A Labour TD has said protected disclosures by two garda whistleblowers, who allege a number of unlawful deaths were not investigated as homicides, are a "profound and serious issue".

Speaking on RTÉ's Today with Sean O' Rourke, Alan Kelly said he has been aware of the issue for some time and described the two members of the force as "very brave people" who have come forward and "put this information out there".

"Unfortunately there have been deaths in this country which have not been classified correctly and where people have died of something akin to homicide and it has been classified as a road traffic death, misadventure, assault or a number of other things, and it is quite astonishing, it is absolutely astonishing and incredible that this has happened," he said.

Mr Kelly said the two whistleblowers have made attempts over 15 months to get this information dealt with and have not been able to and have "been stopped and blocked".

Yesterday, the Policing Authority said it is still not satisfied with the assurances given by gardaí in relation to the recording and classification of 41 homicide incidents between 2013-2015.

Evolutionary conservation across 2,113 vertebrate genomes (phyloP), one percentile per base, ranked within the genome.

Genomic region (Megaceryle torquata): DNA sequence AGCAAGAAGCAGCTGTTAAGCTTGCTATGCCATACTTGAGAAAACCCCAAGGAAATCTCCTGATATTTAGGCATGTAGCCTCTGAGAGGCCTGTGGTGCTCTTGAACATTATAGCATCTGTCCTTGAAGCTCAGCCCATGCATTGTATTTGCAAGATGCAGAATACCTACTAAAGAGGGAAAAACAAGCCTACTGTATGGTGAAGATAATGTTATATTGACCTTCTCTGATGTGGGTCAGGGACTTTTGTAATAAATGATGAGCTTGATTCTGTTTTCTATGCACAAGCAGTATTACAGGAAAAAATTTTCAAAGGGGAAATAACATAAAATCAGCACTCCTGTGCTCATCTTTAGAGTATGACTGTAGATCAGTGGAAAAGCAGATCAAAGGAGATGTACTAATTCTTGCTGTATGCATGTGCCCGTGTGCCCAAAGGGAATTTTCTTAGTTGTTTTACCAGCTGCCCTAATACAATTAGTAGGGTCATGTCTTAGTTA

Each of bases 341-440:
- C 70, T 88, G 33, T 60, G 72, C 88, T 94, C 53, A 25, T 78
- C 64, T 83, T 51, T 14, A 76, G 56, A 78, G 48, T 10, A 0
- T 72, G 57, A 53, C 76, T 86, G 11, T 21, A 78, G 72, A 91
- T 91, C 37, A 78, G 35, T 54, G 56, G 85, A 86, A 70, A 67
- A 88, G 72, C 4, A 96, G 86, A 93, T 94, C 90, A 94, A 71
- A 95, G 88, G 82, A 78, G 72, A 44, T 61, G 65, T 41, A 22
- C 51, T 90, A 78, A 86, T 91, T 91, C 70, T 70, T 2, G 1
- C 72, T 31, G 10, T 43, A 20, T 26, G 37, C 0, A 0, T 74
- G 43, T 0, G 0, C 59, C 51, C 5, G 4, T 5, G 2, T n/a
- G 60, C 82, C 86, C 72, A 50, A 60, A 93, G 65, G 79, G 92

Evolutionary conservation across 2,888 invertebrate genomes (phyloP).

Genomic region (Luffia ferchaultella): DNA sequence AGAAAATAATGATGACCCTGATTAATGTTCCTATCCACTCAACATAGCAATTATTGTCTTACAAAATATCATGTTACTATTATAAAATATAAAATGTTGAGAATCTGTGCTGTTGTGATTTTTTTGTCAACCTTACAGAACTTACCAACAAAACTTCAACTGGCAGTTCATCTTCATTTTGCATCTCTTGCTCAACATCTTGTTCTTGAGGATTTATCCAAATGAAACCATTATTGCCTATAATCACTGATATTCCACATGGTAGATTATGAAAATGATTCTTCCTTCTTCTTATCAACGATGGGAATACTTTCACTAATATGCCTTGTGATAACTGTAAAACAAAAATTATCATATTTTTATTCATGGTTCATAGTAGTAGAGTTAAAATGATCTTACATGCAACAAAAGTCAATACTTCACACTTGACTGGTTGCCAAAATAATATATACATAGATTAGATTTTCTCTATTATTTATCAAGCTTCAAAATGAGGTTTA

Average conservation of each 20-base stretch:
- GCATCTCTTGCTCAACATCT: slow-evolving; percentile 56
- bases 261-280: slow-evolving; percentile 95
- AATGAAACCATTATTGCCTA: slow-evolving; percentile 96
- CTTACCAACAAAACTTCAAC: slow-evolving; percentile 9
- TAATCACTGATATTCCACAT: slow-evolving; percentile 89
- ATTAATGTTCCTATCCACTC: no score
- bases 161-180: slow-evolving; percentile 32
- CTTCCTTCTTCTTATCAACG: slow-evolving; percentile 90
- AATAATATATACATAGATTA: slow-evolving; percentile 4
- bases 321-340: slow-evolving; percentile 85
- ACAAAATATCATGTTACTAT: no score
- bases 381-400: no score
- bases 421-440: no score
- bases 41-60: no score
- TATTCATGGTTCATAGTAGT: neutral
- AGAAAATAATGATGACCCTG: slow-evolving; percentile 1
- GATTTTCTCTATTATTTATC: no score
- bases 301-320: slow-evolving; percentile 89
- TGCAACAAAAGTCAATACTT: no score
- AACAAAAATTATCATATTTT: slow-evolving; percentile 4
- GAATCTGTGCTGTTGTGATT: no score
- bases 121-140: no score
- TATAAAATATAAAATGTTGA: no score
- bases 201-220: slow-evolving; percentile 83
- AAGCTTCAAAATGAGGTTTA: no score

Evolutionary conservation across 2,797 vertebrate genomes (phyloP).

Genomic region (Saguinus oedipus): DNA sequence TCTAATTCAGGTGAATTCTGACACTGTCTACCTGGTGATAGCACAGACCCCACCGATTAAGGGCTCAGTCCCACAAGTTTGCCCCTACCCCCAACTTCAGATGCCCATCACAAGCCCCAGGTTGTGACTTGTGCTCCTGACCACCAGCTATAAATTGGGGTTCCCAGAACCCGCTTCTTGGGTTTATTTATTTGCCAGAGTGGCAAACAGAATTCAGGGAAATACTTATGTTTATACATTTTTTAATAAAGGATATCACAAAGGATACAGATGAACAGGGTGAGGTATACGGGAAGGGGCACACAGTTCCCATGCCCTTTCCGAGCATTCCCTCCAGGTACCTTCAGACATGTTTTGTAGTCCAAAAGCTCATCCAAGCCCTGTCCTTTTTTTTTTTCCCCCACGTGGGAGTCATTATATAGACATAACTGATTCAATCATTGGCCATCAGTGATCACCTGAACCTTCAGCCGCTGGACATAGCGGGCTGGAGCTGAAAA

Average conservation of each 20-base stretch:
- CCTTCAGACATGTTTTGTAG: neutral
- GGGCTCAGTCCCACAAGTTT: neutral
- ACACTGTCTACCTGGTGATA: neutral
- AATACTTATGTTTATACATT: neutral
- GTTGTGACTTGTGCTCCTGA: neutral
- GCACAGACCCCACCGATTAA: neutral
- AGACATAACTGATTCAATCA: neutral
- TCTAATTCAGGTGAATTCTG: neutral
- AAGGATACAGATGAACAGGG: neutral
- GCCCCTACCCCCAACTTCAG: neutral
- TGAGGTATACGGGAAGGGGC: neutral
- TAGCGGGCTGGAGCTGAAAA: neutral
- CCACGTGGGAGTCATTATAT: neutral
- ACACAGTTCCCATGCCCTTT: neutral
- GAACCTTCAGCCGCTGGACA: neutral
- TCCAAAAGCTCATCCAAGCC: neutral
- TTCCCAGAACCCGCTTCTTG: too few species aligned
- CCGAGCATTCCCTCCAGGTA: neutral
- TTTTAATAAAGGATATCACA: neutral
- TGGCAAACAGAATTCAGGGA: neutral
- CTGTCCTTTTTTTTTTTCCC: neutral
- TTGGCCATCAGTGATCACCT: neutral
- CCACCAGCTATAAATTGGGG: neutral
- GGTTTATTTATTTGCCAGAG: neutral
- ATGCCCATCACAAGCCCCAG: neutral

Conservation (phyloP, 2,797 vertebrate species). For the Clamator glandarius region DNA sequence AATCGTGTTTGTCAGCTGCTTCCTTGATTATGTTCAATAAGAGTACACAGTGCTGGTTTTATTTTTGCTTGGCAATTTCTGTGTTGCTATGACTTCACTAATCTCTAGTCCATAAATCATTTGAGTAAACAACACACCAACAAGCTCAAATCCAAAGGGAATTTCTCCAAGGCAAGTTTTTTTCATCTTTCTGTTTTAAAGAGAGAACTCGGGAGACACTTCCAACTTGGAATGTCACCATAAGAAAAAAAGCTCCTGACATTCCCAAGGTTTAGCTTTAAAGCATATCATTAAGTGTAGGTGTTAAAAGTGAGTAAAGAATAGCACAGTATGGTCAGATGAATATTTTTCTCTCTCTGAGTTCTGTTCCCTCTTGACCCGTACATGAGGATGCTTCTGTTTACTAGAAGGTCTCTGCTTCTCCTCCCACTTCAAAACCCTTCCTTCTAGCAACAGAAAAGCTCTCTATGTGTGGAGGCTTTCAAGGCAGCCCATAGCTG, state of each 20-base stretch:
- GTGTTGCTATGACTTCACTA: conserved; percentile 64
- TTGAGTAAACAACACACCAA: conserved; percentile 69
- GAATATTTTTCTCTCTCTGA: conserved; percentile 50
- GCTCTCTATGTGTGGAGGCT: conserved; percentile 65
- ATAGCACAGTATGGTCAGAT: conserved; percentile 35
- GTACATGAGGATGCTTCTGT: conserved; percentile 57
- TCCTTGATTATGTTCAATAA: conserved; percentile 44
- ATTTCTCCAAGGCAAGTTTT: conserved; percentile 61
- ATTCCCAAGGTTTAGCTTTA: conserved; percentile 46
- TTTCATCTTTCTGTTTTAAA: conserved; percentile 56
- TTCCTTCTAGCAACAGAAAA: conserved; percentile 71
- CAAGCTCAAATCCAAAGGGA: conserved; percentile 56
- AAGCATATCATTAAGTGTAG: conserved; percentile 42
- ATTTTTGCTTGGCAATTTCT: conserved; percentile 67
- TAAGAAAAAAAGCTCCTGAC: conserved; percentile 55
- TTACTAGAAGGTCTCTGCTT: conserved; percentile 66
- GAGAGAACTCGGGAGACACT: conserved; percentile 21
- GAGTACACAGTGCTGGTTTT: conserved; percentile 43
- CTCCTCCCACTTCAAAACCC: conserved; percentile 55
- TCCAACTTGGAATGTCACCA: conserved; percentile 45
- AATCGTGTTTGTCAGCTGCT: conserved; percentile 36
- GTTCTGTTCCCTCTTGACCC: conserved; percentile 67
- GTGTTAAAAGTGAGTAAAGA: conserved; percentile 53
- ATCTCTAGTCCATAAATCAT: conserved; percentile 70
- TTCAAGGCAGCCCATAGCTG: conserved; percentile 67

The body is to question An Garda Síochána about its continuing failure to publish a review into homicide figures at a public meeting this month.

The review was originally due to be made available to the Policing Authority in June last year but has yet to be published.

Mr Kelly said this is not a victimless issue, adding that it is about peoples' lives and public confidence.

He also said it is not something that management in An Garda Síochána can say has gone on in the past and has stopped. "It goes right up to the very day," he said.

Mr Kelly said he wants to know why the Garda Commissioner has not done a Section 41 on this.

A 'Section 41' occurs where an issue is so serious in relation to garda activities that the Garda Commissioner notifies the minister.

He also said the Minister for Justice needs to come out and publicly make a statement on this issue.

Minister for Justice Charlie Flanagan said that he was "extremely concerned" about the reports.

In a statement, he said that he has not received any protected disclosures or allegations that unlawful killings were not investigated.

The Minister said that garda management are "adamant that all unlawful killings are investigated" and that he has seen no evidence to the contrary.

Mr Flanagan said that he has asked gardaí for "formal assurances in this regard."

He also said an issue in relation to the classification of garda figures had been identified some time ago and that the gardaí, the Policing Authority, the CSO and the Department of Justice were working to resolve it.

The Policing Authority has expressed its concern over the issue and garda management is due to appear before it in public later this month.